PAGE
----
Wider Eurasia
Alliances and Allies in a New Era

In today’s rapidly changing international landscape, alliances between nations are no longer seen as a guarantee of a state’s long-term survival, especially when it comes to the major nuclear powers. As a result, we must redefine the role and nature of alliances in the years to come, argues Timofei Bordachev, Programme Director of the Valdai Discussion Club.

In circumstances where the survival of a major power is not at all contingent on the military efforts of allies, the ethical imperatives of collaboration come to the forefront. In this regard, Russia, in contrast to the United States and China, finds itself in a more challenging, yet strategically advantageous position.

Firstly, our foreign policy places a premium on moral integrity, as this is a critical factor in maintaining confidence in one’s own actions and their legitimacy. The trajectory of international development suggests that stable alliances will be a rare occurrence in the coming decades, but this does not imply that a purely self-interested approach will become the “new normal.”

The international political landscape of the 20th century and the first quarter of the 21st century has raised several significant questions regarding the future of allied relations, which have been a key aspect of global stability for centuries. The development of nuclear weapons by a select few powers has created a significant imbalance in power dynamics, making it unlikely that any single third party could assume the role of a critical ally for countries such as Russia, the United States, and China.

This imbalance has resulted in a situation where these powerful actors are no longer reliant on traditional alliances for their survival. Instead, they face a narrow range of potential threats from other states, and allies have become less essential to their strategic goals. In this context, alliances may serve more as sources of tactical support or assets that need to be protected, rather than critical partners for long-term security.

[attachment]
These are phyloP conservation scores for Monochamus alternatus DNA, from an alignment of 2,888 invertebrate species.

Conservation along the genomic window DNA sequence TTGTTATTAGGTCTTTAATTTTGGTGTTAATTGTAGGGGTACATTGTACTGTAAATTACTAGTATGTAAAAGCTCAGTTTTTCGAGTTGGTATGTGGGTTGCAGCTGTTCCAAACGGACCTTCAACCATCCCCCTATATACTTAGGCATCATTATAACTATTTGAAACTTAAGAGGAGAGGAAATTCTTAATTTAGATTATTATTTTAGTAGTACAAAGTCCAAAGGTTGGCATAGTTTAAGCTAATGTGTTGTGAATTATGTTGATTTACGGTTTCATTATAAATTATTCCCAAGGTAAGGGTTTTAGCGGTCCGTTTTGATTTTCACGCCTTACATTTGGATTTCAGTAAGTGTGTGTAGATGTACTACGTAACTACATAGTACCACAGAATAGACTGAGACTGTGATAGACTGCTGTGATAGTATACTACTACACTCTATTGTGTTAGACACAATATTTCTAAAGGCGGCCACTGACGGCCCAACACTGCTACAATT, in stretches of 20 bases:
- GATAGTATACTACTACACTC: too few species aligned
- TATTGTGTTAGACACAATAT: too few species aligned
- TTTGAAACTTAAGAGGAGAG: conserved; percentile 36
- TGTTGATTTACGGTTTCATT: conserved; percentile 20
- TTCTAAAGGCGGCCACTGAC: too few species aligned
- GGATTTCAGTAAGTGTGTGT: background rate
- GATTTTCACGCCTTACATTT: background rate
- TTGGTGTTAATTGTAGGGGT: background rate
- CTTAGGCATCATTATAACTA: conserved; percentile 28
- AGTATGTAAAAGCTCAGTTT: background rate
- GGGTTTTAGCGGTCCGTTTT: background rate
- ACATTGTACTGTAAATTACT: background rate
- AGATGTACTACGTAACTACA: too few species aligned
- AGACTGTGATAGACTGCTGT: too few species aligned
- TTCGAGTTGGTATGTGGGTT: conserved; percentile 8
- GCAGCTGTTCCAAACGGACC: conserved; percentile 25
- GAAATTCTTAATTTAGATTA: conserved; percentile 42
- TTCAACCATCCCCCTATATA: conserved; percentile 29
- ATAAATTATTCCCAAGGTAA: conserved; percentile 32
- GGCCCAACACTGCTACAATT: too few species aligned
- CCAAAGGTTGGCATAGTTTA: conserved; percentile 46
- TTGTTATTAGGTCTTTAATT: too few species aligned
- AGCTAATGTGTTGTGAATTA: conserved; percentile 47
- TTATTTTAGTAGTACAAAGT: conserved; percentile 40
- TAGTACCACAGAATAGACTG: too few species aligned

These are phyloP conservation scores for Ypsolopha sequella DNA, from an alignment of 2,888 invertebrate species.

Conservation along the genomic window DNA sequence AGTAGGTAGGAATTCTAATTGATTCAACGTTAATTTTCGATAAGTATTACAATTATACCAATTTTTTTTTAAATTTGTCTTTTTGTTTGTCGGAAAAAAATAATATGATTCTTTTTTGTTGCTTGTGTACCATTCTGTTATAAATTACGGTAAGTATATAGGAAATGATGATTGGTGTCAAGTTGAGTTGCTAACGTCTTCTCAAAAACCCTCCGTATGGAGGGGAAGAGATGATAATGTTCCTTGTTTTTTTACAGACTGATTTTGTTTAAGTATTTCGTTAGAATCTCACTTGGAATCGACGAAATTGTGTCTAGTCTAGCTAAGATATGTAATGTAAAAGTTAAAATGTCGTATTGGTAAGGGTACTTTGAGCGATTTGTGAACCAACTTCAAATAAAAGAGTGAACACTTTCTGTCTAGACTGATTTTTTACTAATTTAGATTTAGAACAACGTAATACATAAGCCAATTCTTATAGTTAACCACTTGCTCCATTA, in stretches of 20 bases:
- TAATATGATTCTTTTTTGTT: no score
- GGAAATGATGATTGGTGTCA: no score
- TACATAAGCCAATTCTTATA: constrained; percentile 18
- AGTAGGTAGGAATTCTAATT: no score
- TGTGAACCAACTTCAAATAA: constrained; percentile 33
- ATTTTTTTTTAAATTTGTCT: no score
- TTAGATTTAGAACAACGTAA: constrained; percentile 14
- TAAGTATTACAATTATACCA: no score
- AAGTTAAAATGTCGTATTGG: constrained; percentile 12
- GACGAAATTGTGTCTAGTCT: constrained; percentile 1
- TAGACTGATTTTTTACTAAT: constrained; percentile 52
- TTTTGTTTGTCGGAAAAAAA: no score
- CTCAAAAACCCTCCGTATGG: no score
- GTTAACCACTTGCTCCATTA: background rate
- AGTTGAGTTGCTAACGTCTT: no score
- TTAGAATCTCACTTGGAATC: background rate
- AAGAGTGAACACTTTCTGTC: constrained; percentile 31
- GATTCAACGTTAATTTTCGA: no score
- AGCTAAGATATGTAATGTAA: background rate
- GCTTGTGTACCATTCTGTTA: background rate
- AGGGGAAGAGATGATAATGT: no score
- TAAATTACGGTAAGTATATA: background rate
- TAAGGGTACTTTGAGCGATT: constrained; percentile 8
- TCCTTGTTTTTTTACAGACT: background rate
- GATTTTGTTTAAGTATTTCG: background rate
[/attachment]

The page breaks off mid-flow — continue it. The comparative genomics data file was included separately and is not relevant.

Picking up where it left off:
Therefore, for Russia and the United States, the existence of permanent allies (China does not have them as such) is both an opportunity of case of a conflict with an equal, and a headache.

Those countries that are aligned with these two major powers, of course, provide them with additional opportunities in terms of politics and economics. However, they all, to varying degrees, seek to increase their level of independence: more so in the case of Russian allies and to a much lesser extent for US allies. Nevertheless, in both instances, this implies that Moscow and Washington need to constantly consider how to protect their allies from external influences and threats, as well as mind their own vulnerabilities.